Costs of privacy breaches

The costs of a data breach will depend upon on its type and scale. However, for some large-scale breaches, the costs may run into hundreds of millions of dollars.

The direct costs of data breaches include the following:

  • cost of investigating the breach;
  • cost of wages through overtime and/or increased number of staff to deal with IT issues around security breach identification and remediation;
  • costs of external advisors, such as IT security experts and lawyers;
  • business interruption costs, particularly where access to computer systems is limited, either because of damage to systems or systems being shut down for remediation;
  • costs of dealing with breaches – e.g., new replacements credit cards being issued where customer details of credit cards are stolen, and legal claims and pay-outs for data breaches; and
  • costs of new IT and new processes and systems to prevent future privacy and data breaches.

There are also the indirect costs arising from data breaches, such as loss of reputation and potential loss of future customers, due to a lack of trust that customers’ personal information will be kept safe.

Direct cost – case examples

In the US, Target reported in late 2014 that it had incurred $248 million in data-breach-related expenses and would receive $90 million from insurance policies.[iv] This included costs for defending or settling more than 100 legal actions against it. Independent sources estimated that fraudulent charges ranged from $240 million to $2.2 billion. [v] In March 2015 a US court gave preliminary approval to a $10 million settlement of a class action to enable customers affected by the breach to be awarded up to $10,000 each in damages.[vi] In April 2015, Target announced it had reached agreement with Mastercard to fund up to $19 million in payments to Mastercard issuers affected by the data breach, conditional on at least 90% of card issuers accepting the offer.[vii]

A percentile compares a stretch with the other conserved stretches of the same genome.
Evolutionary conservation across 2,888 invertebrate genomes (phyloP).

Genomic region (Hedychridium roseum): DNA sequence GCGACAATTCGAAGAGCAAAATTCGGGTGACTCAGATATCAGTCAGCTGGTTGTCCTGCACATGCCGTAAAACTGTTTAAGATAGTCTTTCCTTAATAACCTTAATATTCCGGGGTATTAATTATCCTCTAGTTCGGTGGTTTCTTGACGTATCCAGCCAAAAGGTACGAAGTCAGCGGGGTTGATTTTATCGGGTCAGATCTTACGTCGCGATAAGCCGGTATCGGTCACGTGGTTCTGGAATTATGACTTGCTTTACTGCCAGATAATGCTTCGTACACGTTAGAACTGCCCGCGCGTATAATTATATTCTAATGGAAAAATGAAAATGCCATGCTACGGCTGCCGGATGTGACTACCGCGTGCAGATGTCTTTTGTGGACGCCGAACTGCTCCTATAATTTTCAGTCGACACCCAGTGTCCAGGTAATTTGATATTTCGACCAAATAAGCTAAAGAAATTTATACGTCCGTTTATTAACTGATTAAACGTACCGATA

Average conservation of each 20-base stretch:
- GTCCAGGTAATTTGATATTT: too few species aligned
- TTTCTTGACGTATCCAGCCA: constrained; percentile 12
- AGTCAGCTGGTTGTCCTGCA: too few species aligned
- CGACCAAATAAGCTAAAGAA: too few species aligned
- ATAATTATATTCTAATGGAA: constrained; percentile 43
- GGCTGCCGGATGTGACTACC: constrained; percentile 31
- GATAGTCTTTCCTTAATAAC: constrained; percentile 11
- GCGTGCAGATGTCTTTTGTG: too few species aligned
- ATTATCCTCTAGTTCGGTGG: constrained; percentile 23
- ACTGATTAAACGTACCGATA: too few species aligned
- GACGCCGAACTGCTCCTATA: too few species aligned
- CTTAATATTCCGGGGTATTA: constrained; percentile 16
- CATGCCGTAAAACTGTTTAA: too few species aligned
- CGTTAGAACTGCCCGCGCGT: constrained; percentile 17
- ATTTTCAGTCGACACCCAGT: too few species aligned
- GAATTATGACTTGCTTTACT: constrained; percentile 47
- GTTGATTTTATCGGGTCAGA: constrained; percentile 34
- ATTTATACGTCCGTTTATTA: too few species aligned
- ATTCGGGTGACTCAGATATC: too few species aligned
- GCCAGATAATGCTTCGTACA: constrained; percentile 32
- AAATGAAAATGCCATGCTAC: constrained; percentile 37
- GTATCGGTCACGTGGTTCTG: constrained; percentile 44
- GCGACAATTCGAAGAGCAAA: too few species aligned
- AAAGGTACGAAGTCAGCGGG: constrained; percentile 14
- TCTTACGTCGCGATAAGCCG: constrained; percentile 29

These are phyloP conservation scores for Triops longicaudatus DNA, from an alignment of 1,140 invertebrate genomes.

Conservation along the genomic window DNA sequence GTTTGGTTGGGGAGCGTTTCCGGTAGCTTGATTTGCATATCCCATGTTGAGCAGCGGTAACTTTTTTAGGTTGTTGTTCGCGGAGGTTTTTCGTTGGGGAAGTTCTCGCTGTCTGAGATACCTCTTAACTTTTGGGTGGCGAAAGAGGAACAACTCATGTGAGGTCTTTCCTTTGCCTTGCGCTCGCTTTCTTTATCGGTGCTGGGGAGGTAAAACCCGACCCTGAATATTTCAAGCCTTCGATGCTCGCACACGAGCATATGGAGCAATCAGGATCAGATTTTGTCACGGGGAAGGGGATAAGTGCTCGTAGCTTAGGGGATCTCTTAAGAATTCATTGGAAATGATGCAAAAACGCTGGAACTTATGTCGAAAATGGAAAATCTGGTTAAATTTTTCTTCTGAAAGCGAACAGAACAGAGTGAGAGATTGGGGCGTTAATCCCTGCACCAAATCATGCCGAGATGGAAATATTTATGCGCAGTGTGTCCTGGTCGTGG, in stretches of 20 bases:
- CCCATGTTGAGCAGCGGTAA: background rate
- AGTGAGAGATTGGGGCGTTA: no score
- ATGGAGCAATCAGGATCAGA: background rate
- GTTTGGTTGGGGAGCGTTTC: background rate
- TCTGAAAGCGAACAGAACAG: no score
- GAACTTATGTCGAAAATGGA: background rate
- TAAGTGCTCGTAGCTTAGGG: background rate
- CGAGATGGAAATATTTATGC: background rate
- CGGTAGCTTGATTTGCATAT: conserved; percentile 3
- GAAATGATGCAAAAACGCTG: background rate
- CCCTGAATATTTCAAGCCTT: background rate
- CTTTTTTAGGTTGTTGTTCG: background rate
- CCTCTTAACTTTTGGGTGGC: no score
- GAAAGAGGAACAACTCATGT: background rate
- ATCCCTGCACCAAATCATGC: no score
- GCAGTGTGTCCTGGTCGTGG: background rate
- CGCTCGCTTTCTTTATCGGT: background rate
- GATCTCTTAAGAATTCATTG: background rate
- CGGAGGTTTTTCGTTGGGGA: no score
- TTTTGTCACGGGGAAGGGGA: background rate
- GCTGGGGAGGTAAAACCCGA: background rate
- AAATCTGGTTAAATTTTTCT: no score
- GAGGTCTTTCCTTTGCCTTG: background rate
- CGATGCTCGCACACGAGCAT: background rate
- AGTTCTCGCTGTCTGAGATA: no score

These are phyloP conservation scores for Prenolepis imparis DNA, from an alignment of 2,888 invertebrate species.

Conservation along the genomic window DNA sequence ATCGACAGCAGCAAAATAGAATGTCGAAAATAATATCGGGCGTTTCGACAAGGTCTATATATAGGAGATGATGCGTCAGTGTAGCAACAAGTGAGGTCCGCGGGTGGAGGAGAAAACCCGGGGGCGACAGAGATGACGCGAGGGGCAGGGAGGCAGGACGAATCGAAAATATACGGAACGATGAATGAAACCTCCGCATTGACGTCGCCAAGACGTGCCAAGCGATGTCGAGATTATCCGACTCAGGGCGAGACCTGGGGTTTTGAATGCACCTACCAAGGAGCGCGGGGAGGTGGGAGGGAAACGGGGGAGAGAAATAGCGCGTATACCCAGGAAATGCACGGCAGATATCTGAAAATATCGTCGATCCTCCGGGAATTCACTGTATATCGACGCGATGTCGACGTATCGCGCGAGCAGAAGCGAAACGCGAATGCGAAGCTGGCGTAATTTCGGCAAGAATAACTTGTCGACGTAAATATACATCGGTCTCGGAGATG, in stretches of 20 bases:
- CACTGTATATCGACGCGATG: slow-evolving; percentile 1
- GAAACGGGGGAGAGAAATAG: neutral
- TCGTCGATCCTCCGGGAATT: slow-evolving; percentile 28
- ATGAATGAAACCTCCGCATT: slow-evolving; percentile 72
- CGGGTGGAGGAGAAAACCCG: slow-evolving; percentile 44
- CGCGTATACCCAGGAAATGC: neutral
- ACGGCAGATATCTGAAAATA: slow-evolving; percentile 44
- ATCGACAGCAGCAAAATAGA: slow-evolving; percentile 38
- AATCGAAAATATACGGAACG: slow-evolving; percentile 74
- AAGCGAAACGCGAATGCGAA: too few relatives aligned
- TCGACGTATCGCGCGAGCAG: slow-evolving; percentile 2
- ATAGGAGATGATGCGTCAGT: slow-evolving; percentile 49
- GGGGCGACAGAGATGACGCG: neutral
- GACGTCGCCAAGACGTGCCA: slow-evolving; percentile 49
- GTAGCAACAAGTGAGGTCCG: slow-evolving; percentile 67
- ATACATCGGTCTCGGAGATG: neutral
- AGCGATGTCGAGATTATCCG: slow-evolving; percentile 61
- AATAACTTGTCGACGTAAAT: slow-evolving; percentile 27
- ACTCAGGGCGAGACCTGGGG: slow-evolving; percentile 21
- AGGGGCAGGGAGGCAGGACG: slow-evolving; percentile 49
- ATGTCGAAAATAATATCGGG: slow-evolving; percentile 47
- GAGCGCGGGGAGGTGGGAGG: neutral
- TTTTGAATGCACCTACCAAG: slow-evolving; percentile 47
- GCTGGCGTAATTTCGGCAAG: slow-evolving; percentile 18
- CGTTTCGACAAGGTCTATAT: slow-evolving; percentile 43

Home Depot reported it had paid $43 million in data-breach-related expenses and anticipated $15 million in insurance payments, and that at least 44 legal actions had been filed in the US and Canada.[viii]

Regulatory sanctions

Globally regulators are imposing stiff sanctions and fines for data and privacy breaches. In addition to fines, regulators often impose requirements for organisations to conduct reviews, audits and provide ongoing compliance reports to the regulator. This can be a substantial ongoing cost, particularly where it may involve the unbudgeted expense of new or improved IT, increased cost of appropriately qualified personnel, particularly privacy experts and/or independent third-party audits, and ongoing compliance reporting.

United States